Monday, 21 September 2009

Fritz Behrendt


Caption: You never know who's next to you in a German tram, but then you never know in The Netherlands either.

The Dutch Resistance Museum, Amsterdam, is currently showing work by the cartoonist Fritz Behrendt. The show runs until November 15th. There’s a short review at Globespotters. You can see photos of some of the Fritz Behrendt displays along with some of the museum’s permanent exhibition in this Flickr set.

Born in Berlin in 1925, Fritz Behrendt’s family moved to The Netherlands in 1937. From 1943 to the end of the war he attended the Amsterdam Arts and Crafts College.

During a lesson he watched as three British planes were shot down by the Germans. The RAF pilots were shot dead while hanging from their falling parachutes. “That was the moment when I told my art teacher that we could no longer keep on drawing flowers. That was the moment when I decided I would not become a painter or a photographer, but rather use my drawing skills in the fight against injustice.” He was imprisoned by the SS in 1945 for participating in the Dutch Resistance.

In 1947 he went to Yugoslavia as a commandant in the Gerrit Jan van der Veen youth brigade to work on the Samac to Sarajevo Youth Railway. In 1948 he studied at the Art Academy in Zagreb, and in the holidays worked as project leader and interpreter in the International Youth Brigade constructing the Zagreb to Belgrade motorway.

At the urging of Erich Honecker, leader of the Freie Deutsche Jugend, Behrendt went to East Berlin in 1949 and worked there in the FDJ Central Council as an expert on visual promotion, designing orders of merit and citations. Following the Tito-Stalin split, Honecker had Behrendt arrested as a supporter of Yugoslavia. He was imprisoned in solitary confinement for six months, one of the first prisoners of the newly formed Stasi secret police. He was released in 1950 following pressure from the Dutch government.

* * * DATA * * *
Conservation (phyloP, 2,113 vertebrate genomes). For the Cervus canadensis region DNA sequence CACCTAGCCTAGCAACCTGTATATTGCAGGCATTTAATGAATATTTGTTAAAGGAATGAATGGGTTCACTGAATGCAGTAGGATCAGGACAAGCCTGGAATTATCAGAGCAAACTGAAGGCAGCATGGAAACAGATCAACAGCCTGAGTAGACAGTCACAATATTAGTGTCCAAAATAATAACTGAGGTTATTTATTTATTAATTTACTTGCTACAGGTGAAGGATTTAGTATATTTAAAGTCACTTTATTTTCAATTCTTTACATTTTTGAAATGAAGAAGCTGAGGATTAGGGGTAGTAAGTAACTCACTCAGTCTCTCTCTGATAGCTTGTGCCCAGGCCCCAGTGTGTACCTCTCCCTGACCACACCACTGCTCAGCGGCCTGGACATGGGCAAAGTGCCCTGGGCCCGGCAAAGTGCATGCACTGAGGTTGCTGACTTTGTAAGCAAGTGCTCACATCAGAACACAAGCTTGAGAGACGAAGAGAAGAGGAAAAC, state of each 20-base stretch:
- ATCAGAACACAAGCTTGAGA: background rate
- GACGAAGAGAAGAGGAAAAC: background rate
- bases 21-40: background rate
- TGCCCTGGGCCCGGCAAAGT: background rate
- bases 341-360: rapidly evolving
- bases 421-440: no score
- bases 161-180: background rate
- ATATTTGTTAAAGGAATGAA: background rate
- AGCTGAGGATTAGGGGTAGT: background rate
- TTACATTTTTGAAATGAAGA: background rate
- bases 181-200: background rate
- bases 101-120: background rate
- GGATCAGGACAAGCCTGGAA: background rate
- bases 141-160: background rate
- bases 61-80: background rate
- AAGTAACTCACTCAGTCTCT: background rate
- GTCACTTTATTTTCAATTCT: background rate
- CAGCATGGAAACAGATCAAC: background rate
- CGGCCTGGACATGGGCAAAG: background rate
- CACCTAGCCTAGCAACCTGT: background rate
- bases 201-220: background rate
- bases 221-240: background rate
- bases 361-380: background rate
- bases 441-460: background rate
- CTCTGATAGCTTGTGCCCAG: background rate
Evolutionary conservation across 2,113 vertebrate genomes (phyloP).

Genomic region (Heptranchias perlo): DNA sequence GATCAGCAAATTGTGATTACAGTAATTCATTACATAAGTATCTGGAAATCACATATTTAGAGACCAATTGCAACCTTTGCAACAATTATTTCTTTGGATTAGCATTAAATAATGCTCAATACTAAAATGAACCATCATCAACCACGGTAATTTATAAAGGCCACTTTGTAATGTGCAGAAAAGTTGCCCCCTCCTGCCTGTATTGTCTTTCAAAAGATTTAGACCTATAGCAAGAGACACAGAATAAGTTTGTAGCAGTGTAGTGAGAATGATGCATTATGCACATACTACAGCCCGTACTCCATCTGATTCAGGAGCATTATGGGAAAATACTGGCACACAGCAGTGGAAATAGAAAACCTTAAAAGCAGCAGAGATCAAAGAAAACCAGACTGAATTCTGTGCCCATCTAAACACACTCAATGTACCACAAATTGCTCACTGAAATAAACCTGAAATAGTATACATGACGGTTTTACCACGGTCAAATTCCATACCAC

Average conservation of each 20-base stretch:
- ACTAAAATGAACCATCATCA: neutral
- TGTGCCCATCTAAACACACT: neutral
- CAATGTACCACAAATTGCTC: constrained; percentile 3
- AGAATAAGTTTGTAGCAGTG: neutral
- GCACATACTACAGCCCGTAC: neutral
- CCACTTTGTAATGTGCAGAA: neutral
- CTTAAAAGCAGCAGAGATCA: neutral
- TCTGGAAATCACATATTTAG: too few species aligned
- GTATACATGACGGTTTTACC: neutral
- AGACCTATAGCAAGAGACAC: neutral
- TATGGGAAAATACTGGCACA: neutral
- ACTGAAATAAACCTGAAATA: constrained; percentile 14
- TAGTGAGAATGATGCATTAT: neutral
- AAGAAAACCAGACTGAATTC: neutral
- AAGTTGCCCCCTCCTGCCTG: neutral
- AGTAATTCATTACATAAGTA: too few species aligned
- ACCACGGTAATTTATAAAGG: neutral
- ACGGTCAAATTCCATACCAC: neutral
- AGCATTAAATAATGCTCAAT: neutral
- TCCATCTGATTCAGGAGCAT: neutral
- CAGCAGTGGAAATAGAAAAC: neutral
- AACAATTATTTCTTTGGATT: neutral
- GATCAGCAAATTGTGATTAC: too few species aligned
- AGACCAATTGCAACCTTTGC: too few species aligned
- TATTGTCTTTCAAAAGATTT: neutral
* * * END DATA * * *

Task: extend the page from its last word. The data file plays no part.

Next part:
He went on to work for several major Dutch papers, as well as The New York Times, Time, Punch, Der Spiegel, and the New York Herald Tribune. He died on December 5th last year.


This Vrij Nederland article (in Dutch) includes a choice sample of his postwar cartoons, anti-Stalinist, pro-Israel, UN-critical, including the above drawing on the Soviet invasion of Hungary and the one below of hip Western leftists making an embarrassing discovery.



Drawings copyright © the estate of Fritz Behrendt.

You might also be interested in my earlier post on Danish cartoonists during the occupation.

3 comments:

Roland Dodds said...

Excellent stuff Kellie. The Stalin in Marx’s tomb is brilliant.

Naj said...

Hi Kelly; thanks for your visit! I will check out this cartoon exhibit! Seems nice.

jams o donnell said...

I hd not knowingly seen his work before. Thanks for drawing my attention to a superb cartoonist

I agree with Roland about the Stalin in Marx's tomb cartoon.. Excellent